Southeast Asian countries are called the Asian tigers thanks to their fast growing economies and technological development. Most people would guess that investing in these countries might be very profitable. Of course, there are many benefits in investing in these countries as their economies are hitting new highs year-on-year. However, we should look closer at the problems of these countries and talk about how to avoid the pitfalls of investing in these Asian tigers. Amidst all the hype that these developing economies are getting, one country is gaining bigger attention from foreign investors-Malaysia.
Malaysia is a small country in Southeast Asia. For the last decade, this country has shown tremendous growth. Its technological advance is enormous. This is supported by the growing number of business centers that are being established in the country.
This country seems very profitable for potential investors who are eyeing Malaysia as their next cash cow. However, there are many topics which should be considered before inking an investment deal. Firstly, we have to look at the previous performance of the Malaysian share funds. During the first few years, the funds recorded impressive performance. However, latest figures show that growth has been slowing down. Some argue that this situation is due to the stabilizing market. However, economic experts say that this is not entirely true.
The economic growth is slower because of the growing oversupply. People are unable to buy the available product supply which subsequently affects the price. Another factor that can be blamed is political instability. Like in other countries, political instability influences the behavior of shares on the market. The changing governments and the presence of fragile political systems have long-term impact on the future behavior of your investments.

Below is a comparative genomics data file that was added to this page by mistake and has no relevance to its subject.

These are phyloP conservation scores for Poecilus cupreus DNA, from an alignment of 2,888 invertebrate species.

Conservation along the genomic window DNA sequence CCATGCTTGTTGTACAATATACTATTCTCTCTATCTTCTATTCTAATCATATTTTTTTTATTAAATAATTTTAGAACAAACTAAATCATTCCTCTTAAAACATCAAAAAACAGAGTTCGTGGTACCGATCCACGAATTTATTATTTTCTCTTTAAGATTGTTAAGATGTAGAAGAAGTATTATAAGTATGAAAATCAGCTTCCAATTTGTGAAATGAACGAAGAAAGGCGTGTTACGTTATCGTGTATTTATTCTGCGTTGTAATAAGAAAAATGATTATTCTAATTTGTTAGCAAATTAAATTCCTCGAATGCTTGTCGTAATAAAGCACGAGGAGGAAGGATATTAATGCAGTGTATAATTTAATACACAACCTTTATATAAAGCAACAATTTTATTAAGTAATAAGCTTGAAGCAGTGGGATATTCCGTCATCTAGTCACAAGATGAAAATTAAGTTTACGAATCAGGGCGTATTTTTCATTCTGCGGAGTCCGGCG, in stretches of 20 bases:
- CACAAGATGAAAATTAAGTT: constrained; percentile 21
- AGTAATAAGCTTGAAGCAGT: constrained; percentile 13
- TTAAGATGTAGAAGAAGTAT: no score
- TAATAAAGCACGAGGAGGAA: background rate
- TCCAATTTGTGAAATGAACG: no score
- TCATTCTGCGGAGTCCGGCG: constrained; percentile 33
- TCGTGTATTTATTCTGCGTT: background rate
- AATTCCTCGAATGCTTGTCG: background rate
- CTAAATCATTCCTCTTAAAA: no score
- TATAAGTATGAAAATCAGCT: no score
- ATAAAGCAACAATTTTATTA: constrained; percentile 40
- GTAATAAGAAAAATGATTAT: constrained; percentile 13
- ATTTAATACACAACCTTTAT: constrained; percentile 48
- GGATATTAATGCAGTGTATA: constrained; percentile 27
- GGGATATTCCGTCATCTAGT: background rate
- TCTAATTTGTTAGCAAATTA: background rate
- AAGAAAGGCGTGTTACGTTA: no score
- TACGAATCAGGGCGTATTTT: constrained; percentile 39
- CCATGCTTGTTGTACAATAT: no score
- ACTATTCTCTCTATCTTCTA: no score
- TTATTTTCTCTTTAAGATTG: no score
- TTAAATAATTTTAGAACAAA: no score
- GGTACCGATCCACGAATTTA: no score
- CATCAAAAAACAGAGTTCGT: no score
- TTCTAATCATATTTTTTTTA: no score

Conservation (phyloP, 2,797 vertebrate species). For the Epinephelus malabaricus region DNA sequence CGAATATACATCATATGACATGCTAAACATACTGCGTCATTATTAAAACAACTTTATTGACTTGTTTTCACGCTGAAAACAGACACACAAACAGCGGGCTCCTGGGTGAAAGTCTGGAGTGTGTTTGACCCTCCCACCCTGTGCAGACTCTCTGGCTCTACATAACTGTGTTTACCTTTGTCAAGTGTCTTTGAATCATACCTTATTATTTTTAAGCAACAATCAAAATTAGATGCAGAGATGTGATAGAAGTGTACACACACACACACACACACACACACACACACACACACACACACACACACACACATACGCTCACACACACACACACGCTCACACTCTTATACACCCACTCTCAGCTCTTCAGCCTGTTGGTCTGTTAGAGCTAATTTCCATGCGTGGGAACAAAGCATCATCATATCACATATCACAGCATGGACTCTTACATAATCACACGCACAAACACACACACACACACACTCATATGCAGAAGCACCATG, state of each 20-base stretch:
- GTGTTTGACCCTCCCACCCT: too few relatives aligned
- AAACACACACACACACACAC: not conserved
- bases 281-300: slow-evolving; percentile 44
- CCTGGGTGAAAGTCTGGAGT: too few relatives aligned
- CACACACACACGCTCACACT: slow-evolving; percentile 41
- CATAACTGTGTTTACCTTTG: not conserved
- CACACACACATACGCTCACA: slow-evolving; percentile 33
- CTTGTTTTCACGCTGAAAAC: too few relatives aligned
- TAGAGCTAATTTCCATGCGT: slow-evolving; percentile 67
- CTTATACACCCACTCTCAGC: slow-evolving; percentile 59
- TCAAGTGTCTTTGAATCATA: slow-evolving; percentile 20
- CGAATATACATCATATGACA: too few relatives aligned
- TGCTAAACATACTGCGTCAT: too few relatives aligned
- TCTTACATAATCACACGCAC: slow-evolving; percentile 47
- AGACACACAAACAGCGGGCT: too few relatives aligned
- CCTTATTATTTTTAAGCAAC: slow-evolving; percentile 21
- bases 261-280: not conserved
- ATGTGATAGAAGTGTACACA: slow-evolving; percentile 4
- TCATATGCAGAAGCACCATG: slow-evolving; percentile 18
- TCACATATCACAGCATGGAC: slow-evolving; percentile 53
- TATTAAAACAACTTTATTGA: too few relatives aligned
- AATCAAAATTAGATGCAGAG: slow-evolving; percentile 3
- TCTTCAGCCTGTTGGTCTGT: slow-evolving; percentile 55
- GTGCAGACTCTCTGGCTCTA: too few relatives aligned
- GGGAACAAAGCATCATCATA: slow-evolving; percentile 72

Political instability can also be related to currency problems and risks. If you’re a wise investor, then currency risk should be one of your biggest considerations. It should also be noted that there are specific rules applying to specific countries. This means that you have to study the country’s banking profile before splurging your money. A rule in Singapore, for example, may not be applicable to Malaysia. With regards to the banking system, we cannot forget to mention that high loan rates, 4.2% p.a., are also key considerations for investors.
An investor should also take note of the country’s features such as its population. Overcrowded cities often result to traffic jams which can be harmful to business operations. The country’s system is placed at higher risk which may enormously influence investors and their assets.
People’s perception towards corruption can also be seen as another fundamental indicator of a country’s investment profile. For Malaysia, corruption has become a normal part of the system. Fixing this norm is very important for countries like Malaysia to sustain economic growth.
Some experts and analysts recommend investing in Malaysia. While the country does exhibit many advantages, each potential investor should take notice of the above mentioned factors which deeply influence day-to-day development of all Southeast Asian countries. Investors have to consider that previous economic performance of a country does not guarantee a sure win.